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Unstable climate policy creating energy investment uncertain – CityNews

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Provincial investment in oil and gas may be needed in changing investment climate, Kenney says – CBC.ca

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The Alberta government may set up a publicly traded corporation or agency to invest in oil and gas projects, similar to the Alberta Energy Company that helped kickstart the oilsands in the 1970s, Premier Jason Kenney says.

A growing number of international investors have been shying away from the oilsands, citing concerns about climate change. 

On Sunday, Vancouver-based Teck Resources withdrew its application for an oilsands project, citing concerns about the inability of federal and provincial governments to balance concerns about climate change with oil and gas development.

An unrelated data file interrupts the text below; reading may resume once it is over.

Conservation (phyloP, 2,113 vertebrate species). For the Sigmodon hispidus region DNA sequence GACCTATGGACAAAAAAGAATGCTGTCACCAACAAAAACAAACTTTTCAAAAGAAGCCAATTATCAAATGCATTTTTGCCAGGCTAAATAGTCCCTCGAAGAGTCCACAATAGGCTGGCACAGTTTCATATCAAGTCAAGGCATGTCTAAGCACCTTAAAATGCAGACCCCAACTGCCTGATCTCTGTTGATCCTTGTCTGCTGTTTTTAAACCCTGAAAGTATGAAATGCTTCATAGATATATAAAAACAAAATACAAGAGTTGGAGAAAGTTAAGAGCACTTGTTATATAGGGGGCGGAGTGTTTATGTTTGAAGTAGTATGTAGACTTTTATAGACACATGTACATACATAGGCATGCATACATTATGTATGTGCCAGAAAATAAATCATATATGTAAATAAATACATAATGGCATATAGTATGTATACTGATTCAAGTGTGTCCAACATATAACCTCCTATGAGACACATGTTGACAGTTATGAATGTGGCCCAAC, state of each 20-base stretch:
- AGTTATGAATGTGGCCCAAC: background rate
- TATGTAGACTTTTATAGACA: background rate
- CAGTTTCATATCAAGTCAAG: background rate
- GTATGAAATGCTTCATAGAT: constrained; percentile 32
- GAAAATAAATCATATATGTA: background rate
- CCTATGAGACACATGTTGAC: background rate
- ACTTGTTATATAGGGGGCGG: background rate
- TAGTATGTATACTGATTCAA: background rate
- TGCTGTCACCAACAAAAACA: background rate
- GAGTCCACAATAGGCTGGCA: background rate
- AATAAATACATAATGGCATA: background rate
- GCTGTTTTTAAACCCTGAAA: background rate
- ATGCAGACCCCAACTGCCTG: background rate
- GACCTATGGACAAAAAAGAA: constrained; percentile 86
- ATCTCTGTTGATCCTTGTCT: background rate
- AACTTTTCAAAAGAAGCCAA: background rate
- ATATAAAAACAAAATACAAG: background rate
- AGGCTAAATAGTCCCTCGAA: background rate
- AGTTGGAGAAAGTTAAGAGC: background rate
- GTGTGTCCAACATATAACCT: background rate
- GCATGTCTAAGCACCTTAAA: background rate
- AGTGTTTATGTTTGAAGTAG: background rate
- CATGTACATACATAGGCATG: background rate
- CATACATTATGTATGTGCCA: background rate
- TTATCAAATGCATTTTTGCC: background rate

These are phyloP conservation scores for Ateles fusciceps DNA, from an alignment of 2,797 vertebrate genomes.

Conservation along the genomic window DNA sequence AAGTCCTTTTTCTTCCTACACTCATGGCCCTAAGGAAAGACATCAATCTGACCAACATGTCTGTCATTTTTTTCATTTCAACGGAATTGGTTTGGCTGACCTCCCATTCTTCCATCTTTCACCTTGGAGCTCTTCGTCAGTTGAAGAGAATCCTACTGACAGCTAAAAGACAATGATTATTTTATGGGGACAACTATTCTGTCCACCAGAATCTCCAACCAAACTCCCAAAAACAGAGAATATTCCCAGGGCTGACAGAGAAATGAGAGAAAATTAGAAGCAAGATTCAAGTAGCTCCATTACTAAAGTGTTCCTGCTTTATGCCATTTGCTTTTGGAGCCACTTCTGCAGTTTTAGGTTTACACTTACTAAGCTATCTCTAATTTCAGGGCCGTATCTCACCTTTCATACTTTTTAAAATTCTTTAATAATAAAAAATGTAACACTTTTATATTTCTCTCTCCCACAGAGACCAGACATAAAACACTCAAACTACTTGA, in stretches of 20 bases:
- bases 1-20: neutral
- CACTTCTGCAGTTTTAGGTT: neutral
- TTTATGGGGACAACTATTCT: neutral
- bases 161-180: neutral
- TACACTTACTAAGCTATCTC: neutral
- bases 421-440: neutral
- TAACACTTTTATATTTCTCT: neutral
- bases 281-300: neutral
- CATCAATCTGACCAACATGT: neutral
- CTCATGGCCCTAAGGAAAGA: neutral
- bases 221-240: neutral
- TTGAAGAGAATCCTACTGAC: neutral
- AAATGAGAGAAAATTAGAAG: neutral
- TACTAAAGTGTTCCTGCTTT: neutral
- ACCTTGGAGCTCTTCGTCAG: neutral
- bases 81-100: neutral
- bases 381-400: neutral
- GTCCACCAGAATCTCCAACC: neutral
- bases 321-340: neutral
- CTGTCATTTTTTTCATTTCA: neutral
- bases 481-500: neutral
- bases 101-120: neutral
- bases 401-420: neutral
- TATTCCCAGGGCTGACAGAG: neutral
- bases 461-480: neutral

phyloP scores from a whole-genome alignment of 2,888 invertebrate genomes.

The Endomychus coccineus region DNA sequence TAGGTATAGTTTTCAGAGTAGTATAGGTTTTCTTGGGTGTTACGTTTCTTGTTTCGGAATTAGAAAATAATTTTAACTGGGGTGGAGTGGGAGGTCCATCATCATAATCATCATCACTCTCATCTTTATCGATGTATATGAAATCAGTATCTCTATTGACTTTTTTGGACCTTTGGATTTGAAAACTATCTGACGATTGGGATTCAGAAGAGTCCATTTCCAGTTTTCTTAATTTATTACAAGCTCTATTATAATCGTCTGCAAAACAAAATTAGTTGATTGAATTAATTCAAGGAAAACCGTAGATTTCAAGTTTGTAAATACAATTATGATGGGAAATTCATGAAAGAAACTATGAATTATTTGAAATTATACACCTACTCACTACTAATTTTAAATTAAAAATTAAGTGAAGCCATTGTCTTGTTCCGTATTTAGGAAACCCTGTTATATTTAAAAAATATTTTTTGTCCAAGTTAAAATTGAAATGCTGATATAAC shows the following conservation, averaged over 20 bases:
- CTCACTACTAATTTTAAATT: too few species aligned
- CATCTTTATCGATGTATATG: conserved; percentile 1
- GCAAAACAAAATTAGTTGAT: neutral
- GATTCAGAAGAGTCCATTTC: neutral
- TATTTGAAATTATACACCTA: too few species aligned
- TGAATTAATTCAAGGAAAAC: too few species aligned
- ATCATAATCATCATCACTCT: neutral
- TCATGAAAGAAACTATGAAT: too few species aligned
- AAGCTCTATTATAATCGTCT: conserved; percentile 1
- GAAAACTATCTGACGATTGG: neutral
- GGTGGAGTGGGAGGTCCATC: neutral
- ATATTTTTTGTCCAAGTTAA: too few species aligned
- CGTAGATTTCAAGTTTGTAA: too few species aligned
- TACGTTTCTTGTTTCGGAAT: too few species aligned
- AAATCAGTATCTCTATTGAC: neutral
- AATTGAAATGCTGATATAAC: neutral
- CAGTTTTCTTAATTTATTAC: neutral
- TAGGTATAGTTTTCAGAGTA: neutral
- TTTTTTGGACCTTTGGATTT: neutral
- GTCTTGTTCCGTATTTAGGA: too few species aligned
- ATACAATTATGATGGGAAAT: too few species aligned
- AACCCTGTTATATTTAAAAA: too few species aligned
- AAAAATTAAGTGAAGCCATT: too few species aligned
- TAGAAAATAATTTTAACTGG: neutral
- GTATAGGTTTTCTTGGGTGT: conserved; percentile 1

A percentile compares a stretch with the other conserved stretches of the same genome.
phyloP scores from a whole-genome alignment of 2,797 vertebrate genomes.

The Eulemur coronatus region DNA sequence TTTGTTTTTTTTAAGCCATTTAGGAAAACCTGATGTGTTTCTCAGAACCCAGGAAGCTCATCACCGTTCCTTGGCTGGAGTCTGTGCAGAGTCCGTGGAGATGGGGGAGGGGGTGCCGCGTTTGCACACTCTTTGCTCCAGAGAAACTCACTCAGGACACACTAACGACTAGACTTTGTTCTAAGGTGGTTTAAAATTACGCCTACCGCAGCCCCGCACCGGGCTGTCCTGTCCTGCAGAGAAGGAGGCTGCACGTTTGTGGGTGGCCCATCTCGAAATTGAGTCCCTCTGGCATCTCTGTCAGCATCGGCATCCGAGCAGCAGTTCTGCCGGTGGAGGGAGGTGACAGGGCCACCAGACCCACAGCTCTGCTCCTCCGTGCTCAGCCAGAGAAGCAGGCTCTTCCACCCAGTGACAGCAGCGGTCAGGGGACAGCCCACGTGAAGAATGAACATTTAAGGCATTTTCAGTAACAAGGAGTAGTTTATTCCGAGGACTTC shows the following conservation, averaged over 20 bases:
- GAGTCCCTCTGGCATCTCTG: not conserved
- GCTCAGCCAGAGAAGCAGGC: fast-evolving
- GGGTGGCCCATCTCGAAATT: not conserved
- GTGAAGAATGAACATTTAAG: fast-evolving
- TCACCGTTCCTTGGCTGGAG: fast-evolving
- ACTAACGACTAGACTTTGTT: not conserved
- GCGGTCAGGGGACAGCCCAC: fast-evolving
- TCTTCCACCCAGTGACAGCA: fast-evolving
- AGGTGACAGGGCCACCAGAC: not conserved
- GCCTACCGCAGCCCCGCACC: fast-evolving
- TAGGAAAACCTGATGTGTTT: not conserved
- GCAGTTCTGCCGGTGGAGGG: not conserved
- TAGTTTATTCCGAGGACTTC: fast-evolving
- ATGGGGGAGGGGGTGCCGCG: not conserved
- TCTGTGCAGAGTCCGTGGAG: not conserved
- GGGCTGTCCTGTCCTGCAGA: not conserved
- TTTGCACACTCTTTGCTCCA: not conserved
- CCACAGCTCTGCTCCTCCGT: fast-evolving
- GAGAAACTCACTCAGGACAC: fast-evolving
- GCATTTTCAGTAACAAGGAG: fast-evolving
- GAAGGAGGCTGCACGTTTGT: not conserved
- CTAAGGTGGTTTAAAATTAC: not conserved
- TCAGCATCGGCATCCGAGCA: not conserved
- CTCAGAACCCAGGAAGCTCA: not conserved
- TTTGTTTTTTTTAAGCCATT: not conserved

At a news conference in Edmonton on Tuesday, Kenney said the time may have come for the government to finance such projects on its own.

The AEC, announced by former premier Peter Lougheed in 1973, joined with Syncrude to start oilsands development, Kenney said, at a time when it was difficult to access capital.

“It may be necessary again,” the premier said. “This province will not be shut down. We will not leave in the ground assets that represent ten trillion dollars of value on global markets. We will not be the only of the major energy producers in the world to choose poverty over prosperity.” 

The government has been working on what Kenney described as an “essential major project.” Details will be released soon, he said. 

He suggested shares in the new corporation could also be offered to the public.

“I think public participation is a great idea, and I think Albertans are smart, they’re patriotic, they understand that’s there’s great value in these resources,” he said. 

The Alberta legislature starts its spring session on Tuesday with a speech from the throne. The government will introduce the 2020-21 budget on Thursday.